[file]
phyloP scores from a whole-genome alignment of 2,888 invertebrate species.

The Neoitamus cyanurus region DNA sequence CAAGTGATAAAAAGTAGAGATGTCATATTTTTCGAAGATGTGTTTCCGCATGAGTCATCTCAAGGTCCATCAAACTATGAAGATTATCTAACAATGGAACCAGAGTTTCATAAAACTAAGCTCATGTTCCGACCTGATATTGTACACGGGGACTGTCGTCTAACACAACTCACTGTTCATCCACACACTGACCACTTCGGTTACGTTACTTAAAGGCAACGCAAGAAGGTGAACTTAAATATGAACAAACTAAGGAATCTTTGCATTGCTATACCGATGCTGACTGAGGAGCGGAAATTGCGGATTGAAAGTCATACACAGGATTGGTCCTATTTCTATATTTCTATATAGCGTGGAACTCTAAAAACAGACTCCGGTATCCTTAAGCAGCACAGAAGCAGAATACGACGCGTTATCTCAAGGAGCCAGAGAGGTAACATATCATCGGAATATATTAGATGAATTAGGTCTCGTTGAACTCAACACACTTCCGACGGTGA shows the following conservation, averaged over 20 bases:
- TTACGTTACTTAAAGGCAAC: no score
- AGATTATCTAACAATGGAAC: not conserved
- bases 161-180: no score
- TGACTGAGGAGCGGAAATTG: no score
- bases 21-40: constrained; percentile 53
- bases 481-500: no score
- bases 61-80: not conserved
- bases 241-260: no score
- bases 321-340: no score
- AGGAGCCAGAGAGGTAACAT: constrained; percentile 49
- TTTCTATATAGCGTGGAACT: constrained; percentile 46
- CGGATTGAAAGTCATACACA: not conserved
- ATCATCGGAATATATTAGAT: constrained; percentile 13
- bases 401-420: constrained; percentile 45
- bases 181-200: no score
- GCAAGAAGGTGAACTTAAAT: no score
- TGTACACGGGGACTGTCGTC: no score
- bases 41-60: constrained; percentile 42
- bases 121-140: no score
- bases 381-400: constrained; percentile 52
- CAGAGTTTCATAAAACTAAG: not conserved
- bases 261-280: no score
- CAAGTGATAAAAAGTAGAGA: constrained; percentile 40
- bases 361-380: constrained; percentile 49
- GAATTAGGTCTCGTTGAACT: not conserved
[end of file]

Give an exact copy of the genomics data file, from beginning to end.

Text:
phyloP scores from a whole-genome alignment of 2,888 invertebrate species.

The Neoitamus cyanurus region DNA sequence CAAGTGATAAAAAGTAGAGATGTCATATTTTTCGAAGATGTGTTTCCGCATGAGTCATCTCAAGGTCCATCAAACTATGAAGATTATCTAACAATGGAACCAGAGTTTCATAAAACTAAGCTCATGTTCCGACCTGATATTGTACACGGGGACTGTCGTCTAACACAACTCACTGTTCATCCACACACTGACCACTTCGGTTACGTTACTTAAAGGCAACGCAAGAAGGTGAACTTAAATATGAACAAACTAAGGAATCTTTGCATTGCTATACCGATGCTGACTGAGGAGCGGAAATTGCGGATTGAAAGTCATACACAGGATTGGTCCTATTTCTATATTTCTATATAGCGTGGAACTCTAAAAACAGACTCCGGTATCCTTAAGCAGCACAGAAGCAGAATACGACGCGTTATCTCAAGGAGCCAGAGAGGTAACATATCATCGGAATATATTAGATGAATTAGGTCTCGTTGAACTCAACACACTTCCGACGGTGA shows the following conservation, averaged over 20 bases:
- TTACGTTACTTAAAGGCAAC: no score
- AGATTATCTAACAATGGAAC: not conserved
- bases 161-180: no score
- TGACTGAGGAGCGGAAATTG: no score
- bases 21-40: constrained; percentile 53
- bases 481-500: no score
- bases 61-80: not conserved
- bases 241-260: no score
- bases 321-340: no score
- AGGAGCCAGAGAGGTAACAT: constrained; percentile 49
- TTTCTATATAGCGTGGAACT: constrained; percentile 46
- CGGATTGAAAGTCATACACA: not conserved
- ATCATCGGAATATATTAGAT: constrained; percentile 13
- bases 401-420: constrained; percentile 45
- bases 181-200: no score
- GCAAGAAGGTGAACTTAAAT: no score
- TGTACACGGGGACTGTCGTC: no score
- bases 41-60: constrained; percentile 42
- bases 121-140: no score
- bases 381-400: constrained; percentile 52
- CAGAGTTTCATAAAACTAAG: not conserved
- bases 261-280: no score
- CAAGTGATAAAAAGTAGAGA: constrained; percentile 40
- bases 361-380: constrained; percentile 49
- GAATTAGGTCTCGTTGAACT: not conserved